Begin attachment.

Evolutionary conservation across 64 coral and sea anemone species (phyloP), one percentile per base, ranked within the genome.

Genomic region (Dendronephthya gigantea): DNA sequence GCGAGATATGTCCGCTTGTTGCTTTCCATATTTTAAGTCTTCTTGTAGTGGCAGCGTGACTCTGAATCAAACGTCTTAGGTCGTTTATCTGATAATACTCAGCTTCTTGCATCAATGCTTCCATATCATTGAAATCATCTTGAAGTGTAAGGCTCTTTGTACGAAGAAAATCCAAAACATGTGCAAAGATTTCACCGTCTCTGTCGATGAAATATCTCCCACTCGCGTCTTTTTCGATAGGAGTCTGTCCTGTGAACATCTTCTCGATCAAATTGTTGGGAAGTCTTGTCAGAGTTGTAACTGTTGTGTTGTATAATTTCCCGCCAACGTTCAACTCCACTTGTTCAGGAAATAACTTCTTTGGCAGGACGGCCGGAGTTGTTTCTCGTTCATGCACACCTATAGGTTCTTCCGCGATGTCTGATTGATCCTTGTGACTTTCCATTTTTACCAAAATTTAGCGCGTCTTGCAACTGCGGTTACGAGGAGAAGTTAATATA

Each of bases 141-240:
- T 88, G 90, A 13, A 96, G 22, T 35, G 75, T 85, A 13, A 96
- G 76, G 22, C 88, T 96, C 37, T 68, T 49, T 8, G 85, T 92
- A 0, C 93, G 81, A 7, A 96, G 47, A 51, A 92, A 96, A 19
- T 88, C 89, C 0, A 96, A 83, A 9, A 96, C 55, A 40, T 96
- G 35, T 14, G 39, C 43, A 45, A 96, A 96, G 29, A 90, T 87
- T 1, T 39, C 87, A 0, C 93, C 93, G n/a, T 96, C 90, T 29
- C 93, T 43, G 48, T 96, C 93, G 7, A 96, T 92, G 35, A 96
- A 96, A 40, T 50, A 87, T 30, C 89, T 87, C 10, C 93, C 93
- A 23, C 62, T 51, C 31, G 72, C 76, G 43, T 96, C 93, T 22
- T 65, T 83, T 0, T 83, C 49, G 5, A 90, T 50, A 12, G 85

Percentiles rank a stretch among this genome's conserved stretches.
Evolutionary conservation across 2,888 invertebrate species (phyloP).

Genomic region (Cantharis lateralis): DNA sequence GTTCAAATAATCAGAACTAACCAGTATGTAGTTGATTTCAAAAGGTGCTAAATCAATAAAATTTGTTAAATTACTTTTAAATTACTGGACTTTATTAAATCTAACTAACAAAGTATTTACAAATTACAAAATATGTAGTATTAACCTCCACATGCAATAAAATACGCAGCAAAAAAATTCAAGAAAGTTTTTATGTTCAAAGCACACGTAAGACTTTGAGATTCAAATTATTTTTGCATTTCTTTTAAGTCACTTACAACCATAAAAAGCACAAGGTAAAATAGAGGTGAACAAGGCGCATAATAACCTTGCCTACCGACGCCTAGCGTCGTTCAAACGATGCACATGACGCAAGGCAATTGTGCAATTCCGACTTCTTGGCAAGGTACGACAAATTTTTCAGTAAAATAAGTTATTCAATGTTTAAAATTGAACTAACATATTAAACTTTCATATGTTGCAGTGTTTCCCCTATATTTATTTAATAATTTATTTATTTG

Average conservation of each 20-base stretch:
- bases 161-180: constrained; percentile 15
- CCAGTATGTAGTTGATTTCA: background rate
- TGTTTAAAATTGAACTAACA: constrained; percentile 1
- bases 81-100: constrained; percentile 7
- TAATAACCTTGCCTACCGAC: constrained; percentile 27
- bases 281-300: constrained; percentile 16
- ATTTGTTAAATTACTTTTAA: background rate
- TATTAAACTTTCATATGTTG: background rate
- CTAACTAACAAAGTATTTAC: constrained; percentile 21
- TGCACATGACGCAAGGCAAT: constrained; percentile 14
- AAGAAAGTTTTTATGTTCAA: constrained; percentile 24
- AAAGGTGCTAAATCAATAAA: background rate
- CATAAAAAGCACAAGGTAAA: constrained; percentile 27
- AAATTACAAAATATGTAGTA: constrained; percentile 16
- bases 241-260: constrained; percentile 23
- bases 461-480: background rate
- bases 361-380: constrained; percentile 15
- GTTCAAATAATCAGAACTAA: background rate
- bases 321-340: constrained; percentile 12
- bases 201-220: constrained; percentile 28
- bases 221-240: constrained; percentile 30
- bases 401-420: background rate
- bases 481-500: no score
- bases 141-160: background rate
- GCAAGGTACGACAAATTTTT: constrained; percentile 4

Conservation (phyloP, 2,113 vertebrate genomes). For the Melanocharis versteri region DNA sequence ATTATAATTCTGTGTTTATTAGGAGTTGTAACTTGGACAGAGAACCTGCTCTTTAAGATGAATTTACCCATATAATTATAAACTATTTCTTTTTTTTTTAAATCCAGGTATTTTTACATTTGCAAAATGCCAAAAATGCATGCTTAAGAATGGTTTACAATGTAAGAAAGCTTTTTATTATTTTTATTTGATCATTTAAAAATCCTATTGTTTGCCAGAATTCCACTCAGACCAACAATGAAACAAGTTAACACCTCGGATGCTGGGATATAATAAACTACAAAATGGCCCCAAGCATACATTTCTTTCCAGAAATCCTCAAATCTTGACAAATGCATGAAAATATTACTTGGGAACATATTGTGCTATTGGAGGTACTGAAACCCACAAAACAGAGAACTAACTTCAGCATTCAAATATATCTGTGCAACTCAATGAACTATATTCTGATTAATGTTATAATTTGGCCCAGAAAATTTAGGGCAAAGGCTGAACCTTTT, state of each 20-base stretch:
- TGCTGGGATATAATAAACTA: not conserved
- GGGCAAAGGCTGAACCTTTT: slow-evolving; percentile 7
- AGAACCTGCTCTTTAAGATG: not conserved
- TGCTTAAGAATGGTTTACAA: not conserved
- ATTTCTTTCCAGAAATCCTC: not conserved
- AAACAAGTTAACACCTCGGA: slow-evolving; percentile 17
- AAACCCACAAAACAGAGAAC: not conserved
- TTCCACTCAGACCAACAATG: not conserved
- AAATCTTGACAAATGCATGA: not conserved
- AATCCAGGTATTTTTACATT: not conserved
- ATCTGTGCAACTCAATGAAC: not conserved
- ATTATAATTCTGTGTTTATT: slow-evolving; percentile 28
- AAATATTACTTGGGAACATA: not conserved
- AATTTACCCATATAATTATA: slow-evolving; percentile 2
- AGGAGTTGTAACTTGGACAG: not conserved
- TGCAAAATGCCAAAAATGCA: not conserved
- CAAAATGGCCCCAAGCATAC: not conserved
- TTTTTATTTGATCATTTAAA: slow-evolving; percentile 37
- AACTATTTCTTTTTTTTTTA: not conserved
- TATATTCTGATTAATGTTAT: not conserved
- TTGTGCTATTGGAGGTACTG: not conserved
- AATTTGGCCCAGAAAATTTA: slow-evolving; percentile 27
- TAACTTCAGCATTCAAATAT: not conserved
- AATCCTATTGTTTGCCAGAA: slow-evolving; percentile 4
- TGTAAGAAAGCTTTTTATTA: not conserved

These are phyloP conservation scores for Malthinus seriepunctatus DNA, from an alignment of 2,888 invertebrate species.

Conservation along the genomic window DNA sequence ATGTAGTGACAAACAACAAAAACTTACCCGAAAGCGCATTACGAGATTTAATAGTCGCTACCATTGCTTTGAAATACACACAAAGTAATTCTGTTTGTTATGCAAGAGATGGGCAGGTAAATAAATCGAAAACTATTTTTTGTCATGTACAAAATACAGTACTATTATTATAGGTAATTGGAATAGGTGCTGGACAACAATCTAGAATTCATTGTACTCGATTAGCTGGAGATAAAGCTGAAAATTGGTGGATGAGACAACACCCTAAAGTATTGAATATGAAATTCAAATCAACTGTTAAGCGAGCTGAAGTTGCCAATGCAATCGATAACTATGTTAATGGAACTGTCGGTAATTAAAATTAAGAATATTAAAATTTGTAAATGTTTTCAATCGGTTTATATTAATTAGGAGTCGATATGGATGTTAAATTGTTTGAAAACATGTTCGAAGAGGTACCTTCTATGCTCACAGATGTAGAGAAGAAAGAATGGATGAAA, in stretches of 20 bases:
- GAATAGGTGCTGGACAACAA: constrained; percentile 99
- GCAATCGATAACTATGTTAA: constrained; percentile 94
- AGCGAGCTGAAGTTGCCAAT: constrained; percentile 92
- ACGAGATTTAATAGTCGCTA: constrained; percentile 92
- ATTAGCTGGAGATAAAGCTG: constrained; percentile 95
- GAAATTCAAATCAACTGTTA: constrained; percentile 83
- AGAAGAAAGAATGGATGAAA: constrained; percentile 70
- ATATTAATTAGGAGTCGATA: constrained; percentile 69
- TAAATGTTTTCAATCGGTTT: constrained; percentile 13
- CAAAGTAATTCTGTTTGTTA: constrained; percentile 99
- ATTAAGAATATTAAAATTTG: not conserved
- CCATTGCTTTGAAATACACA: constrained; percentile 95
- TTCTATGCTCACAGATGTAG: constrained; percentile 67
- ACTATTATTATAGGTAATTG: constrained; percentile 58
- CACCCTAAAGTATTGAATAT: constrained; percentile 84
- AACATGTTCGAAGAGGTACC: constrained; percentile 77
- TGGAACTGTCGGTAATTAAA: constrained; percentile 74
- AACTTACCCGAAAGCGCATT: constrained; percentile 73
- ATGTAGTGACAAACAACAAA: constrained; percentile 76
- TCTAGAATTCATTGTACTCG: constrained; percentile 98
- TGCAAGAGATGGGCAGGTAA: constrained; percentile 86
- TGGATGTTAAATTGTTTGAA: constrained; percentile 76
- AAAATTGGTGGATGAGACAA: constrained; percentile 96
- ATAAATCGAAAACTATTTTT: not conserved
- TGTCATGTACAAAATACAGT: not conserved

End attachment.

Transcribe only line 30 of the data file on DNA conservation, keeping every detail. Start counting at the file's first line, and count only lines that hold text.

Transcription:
- CATAAAAAGCACAAGGTAAA: constrained; percentile 27